February 15, 2020
I joined Modo in spring 2003. At the time, my main transportation was transit. I biked sometimes & walked a lot too. I thought it might be handy to have a car sometimes, but had no desire to drop tens of thousands of dollars to buy a good one, or deal with a cheap but unreliable beater. Modo was a great solution!
Suddenly having access to a whole fleet of cars was pretty exciting, as I’d never owned one. I’d never had my own vehicle waiting for me in my driveway 24/7, so the concept of making a booking online, then walking a few blocks to pick up a car wasn’t a big deal for me. 17 years ago I wasn’t thinking about reducing my carbon footprint as much as I do now, so I probably drove a bit more than I really needed to because it was such a novelty. Still, I rarely used the cars more than once a week.
In the fall of 2003, Oliver & I got married. We used a Modo car (our favourite one at the time: a little blue Volkswagen Beetle) to travel up to Squamish, where we hiked up to the Third Peak of the Stawamus Chief. It was just the two of us, a couple of friends who doubled as witnesses & photographers, plus a friend’s dad who officiated, all of us travelling there in the Modo Beetle. We had a very simple ceremony, then a picnic on the warm granite of Third Peak, & hiked back down to head back to Vancouver. The next day we took the same little Volkswagen Beetle on our honeymoon to Galiano & Saturna Islands, windows all decorated with washable glass markers.
Eventually we decided to buy a place to live & of course, when we moved from our housing coop into the condo in 2006, we used Modo trucks & vans to pick up the tools & supplies to redo the flooring the bedrooms. Then we used Modo vehicles to move our belongings in many batches to the new place.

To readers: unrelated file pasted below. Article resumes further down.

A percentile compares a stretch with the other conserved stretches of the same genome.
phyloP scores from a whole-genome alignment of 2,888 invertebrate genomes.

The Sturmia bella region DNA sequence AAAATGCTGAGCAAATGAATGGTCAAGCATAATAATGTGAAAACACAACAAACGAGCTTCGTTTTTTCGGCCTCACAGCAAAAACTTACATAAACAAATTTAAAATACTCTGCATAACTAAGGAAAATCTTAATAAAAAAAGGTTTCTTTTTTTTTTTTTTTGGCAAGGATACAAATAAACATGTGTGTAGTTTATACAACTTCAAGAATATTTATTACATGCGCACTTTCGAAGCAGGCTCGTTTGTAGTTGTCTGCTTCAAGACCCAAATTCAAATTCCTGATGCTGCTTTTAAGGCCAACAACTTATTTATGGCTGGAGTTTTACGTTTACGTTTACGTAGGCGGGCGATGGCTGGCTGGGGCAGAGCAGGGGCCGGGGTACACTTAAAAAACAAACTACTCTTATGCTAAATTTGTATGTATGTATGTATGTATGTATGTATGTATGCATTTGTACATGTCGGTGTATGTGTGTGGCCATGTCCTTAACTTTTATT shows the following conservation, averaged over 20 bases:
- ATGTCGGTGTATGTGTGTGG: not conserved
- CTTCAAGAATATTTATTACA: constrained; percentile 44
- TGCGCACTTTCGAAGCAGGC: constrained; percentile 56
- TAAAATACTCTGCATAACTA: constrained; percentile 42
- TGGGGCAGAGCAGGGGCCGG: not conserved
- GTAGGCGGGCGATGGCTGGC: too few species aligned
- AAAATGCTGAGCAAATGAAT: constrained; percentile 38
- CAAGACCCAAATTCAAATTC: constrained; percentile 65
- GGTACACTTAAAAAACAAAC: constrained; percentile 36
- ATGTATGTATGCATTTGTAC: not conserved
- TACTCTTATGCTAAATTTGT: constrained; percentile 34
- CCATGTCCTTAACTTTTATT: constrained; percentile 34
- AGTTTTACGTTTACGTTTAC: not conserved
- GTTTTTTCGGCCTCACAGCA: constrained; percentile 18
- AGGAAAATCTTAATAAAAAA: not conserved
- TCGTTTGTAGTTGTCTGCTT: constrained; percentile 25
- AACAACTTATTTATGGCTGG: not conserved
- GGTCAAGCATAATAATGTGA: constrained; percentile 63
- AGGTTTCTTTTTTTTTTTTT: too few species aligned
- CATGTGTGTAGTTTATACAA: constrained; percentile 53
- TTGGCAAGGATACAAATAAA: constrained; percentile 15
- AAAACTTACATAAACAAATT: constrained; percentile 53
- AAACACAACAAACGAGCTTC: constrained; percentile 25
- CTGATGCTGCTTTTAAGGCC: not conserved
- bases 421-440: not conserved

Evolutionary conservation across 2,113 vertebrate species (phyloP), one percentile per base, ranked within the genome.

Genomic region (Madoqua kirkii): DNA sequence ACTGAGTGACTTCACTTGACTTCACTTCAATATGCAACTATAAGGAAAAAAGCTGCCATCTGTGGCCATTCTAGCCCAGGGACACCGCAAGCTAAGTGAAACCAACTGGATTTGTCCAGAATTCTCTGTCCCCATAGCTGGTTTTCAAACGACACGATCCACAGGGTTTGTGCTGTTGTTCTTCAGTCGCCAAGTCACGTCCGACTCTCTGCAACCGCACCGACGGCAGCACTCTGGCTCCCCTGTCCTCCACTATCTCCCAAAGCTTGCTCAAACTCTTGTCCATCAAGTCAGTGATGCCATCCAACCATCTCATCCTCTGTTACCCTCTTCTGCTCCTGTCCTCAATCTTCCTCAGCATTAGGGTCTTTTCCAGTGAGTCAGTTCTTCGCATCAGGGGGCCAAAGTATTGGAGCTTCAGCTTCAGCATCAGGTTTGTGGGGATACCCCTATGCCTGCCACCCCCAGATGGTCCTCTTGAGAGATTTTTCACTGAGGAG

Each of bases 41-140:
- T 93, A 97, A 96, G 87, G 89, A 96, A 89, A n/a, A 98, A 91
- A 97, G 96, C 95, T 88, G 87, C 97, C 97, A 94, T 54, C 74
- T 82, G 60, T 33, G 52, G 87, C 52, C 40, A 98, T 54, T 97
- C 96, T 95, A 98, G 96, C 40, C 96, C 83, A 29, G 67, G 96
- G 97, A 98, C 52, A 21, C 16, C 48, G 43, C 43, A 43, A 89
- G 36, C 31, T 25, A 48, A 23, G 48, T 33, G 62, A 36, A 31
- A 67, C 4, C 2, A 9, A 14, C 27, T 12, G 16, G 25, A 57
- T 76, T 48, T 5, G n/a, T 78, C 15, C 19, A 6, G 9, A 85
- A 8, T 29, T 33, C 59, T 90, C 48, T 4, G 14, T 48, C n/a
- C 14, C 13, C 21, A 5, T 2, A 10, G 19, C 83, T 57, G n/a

When we bought our house a couple of years later, we had accumulated a bit more stuff & decided a moving truck on one day was the way to go. We were still using Modo for Costco trips, many, many trips to various home improvement stores, picking up large quantities of compost from the city yard to start our new garden. Having all ypes of different vehicles at our disposal has always been a huge benefit of Modo. When we need to move some trees or pick up lumber, if we don’t do it by bike (serioiusly, I’ve hauled lumber on my cargo bike) we can use a Modo pickup truck or a van.
Classic story, right? Marriage, then picket fence, then babies! But how do you get to the hospital when you’re in labour if you don’t own a car? I’ve heard that taxi drivers don’t always want to bring a woman in labour to the hospital–liability issues, I guess?–& transit or biking was out of the question.
A Modo vehicle brought us to BC Women’s hospital early one August morning of 2010 when I was in labour with my son. Almost exactly three years later, we booked a car to get me to Women’s for my daughter on a September afternoon after 35 hours of on-again-off-again labour. Both children had their very first car ride home from the hospital in Modo cars.
By the way, using a Modo car is a great way to avoid the very expensive cost of parking at the hospital. Modo cars are all eligible to park in permit zones around the city, which includes the streets all around the hospital.
These days, since we have cargo bikes that are more than capable of handling Costco runs, we don’t drive Modo vehicles that often. We’re lucky to have my sisters & parents living here in the Lower Mainland, so that’s what most of our Modo bookings are: to drive to Coquitlam or the North Shore visit them. Oliver’s family is a little farther away, in the Okanagan, but we’ve occasionally taken Modo vehicles to drive there too.
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